After reviewing these contracts, we analyzed the actual costs expended and compared them with budgets prepared prior to the start of the project, including “updates” to the budgets completed as the project progressed. While construction project cost overruns may occur for a variety of reasons, including acceleration, disruption, defects, etc., scheduling issues are typically the predominant factor driving up costs. One of my favorite sayings is: “What else is there but costs and schedule, if we can keep those in line, there is no problem.” This is particularly true in construction scenarios.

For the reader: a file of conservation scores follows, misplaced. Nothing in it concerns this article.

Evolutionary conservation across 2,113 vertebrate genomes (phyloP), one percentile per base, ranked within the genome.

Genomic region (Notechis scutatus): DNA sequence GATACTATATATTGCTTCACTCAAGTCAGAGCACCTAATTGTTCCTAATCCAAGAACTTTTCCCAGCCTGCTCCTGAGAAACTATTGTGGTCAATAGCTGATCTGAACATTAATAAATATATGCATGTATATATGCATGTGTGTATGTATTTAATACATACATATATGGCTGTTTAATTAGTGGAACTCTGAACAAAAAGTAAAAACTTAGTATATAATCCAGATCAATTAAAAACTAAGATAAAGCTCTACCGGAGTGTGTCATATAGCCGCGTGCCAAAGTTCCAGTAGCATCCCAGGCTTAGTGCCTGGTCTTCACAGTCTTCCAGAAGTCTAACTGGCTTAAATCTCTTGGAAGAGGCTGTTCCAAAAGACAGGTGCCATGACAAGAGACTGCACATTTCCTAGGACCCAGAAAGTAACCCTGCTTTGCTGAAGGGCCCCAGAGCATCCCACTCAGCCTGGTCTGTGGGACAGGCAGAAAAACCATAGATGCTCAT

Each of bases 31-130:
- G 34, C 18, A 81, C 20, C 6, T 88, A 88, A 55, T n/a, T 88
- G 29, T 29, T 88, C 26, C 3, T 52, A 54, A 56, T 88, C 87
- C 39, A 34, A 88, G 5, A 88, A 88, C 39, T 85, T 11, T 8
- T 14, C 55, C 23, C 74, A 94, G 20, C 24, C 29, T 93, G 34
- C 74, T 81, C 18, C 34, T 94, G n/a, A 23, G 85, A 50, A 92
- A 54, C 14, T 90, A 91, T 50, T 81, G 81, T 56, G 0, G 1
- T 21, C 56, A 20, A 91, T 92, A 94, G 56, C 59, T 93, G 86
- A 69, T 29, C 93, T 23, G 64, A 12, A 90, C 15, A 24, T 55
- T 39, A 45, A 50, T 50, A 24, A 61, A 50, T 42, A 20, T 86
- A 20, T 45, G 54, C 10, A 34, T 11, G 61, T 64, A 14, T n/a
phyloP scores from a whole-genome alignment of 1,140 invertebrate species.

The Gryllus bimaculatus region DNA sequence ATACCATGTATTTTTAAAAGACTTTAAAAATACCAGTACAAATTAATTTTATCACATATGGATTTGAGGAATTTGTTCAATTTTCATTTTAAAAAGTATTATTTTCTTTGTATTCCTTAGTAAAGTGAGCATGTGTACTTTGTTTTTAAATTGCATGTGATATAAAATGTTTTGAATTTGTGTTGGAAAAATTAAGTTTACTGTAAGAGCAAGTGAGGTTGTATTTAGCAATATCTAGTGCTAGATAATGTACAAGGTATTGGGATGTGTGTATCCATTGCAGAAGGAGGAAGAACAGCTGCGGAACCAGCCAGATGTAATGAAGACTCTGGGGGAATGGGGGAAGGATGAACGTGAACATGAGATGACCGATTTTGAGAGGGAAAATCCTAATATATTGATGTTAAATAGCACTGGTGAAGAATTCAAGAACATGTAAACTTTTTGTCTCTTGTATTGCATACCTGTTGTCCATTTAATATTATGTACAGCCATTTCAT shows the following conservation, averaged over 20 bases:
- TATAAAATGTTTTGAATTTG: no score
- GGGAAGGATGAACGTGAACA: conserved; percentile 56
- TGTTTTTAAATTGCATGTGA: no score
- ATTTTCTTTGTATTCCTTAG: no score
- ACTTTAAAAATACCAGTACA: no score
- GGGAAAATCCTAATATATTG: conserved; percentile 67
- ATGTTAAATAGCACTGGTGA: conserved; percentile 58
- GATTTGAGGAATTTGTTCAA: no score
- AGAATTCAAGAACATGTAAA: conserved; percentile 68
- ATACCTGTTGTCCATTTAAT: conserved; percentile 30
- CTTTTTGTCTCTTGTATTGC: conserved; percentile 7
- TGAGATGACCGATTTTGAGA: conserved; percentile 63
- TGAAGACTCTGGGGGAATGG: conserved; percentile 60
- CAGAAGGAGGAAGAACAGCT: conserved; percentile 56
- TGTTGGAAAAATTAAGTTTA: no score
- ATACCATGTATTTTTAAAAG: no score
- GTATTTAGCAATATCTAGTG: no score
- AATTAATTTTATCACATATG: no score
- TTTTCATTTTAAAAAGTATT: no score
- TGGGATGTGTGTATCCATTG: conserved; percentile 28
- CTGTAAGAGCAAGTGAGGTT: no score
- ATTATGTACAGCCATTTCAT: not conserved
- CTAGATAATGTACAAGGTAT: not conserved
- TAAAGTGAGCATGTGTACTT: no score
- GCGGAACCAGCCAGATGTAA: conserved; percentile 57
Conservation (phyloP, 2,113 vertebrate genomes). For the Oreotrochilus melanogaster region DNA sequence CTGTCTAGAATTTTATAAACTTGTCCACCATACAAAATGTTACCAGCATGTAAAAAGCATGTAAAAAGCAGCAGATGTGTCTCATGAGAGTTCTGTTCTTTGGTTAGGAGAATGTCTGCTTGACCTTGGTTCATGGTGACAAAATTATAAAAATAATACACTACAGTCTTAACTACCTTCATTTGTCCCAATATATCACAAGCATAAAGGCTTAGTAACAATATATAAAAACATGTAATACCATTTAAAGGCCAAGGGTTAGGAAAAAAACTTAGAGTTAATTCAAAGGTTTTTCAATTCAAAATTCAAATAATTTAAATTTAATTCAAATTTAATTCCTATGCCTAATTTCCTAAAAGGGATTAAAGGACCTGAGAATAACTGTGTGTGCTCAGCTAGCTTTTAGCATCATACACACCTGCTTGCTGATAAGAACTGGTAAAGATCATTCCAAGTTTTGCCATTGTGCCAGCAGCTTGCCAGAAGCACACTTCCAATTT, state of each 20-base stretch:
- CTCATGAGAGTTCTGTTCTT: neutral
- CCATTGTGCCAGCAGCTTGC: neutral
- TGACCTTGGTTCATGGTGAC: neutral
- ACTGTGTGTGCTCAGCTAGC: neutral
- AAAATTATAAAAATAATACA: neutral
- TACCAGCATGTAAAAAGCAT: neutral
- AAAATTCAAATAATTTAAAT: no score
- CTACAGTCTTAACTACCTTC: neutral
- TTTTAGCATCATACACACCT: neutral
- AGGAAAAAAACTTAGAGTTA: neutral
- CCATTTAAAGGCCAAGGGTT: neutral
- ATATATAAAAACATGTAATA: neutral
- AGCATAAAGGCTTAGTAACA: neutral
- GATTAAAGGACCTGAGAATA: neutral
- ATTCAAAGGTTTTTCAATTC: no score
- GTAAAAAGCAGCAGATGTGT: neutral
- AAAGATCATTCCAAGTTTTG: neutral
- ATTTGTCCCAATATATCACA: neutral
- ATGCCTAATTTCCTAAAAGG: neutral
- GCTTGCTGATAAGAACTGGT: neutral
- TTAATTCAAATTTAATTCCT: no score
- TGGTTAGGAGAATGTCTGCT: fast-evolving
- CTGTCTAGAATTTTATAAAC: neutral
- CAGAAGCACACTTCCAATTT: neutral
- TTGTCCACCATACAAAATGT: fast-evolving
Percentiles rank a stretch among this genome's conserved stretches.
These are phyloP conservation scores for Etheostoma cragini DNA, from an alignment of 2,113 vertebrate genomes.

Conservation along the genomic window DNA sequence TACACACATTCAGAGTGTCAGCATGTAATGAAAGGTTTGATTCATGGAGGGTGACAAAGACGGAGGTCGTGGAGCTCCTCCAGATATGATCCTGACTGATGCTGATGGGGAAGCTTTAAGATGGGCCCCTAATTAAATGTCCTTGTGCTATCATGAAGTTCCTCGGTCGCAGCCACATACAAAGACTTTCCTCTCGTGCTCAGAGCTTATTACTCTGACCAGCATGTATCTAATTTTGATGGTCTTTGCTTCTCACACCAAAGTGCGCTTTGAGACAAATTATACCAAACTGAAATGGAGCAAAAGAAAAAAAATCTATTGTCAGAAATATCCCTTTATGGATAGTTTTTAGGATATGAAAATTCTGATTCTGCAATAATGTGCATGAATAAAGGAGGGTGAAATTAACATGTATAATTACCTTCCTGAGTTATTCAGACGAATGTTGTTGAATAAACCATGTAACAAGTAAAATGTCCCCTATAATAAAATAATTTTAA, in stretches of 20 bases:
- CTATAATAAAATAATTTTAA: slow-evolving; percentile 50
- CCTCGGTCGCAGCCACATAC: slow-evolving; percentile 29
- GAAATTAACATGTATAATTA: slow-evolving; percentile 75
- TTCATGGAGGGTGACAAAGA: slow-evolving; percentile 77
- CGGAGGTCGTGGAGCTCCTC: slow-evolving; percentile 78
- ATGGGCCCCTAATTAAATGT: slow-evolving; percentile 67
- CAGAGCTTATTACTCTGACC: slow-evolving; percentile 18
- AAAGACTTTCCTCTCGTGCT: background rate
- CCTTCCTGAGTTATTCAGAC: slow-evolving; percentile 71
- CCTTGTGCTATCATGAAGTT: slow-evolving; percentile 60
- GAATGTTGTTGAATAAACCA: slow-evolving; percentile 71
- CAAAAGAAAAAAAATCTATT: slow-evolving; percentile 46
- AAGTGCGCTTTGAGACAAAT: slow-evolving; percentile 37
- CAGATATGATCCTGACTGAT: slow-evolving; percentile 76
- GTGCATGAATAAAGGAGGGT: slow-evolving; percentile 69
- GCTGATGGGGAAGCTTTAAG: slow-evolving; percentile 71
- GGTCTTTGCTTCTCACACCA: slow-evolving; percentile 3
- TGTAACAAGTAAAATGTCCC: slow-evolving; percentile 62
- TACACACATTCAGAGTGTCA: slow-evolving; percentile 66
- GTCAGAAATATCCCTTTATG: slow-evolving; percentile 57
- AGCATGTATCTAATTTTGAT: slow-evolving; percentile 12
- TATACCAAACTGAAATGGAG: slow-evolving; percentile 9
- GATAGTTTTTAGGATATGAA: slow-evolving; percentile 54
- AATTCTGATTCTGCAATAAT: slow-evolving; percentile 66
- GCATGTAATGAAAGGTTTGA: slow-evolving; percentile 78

Our next task was to complete a schedule of all the GC billings or pay applications (Pay Apps), for the project. We also summarized the GC change orders, which are standard even in a GMP environment, as changes in the scope of the project, betterments during the construction and other unanticipated issues occur. Included in the schedule was an analysis of each subcontractor, comparing their original scope of work and anticipated cost. While several subcontractors were flagged for additional analysis, one subcontractor stood out above the rest. He was responsible for fireproofing and his original budget was approximately $1 million. The subcontract was a GMP contract, but multiple change orders had been submitted and approved that increased his cost to almost $3.5 million — more than three times his original budget!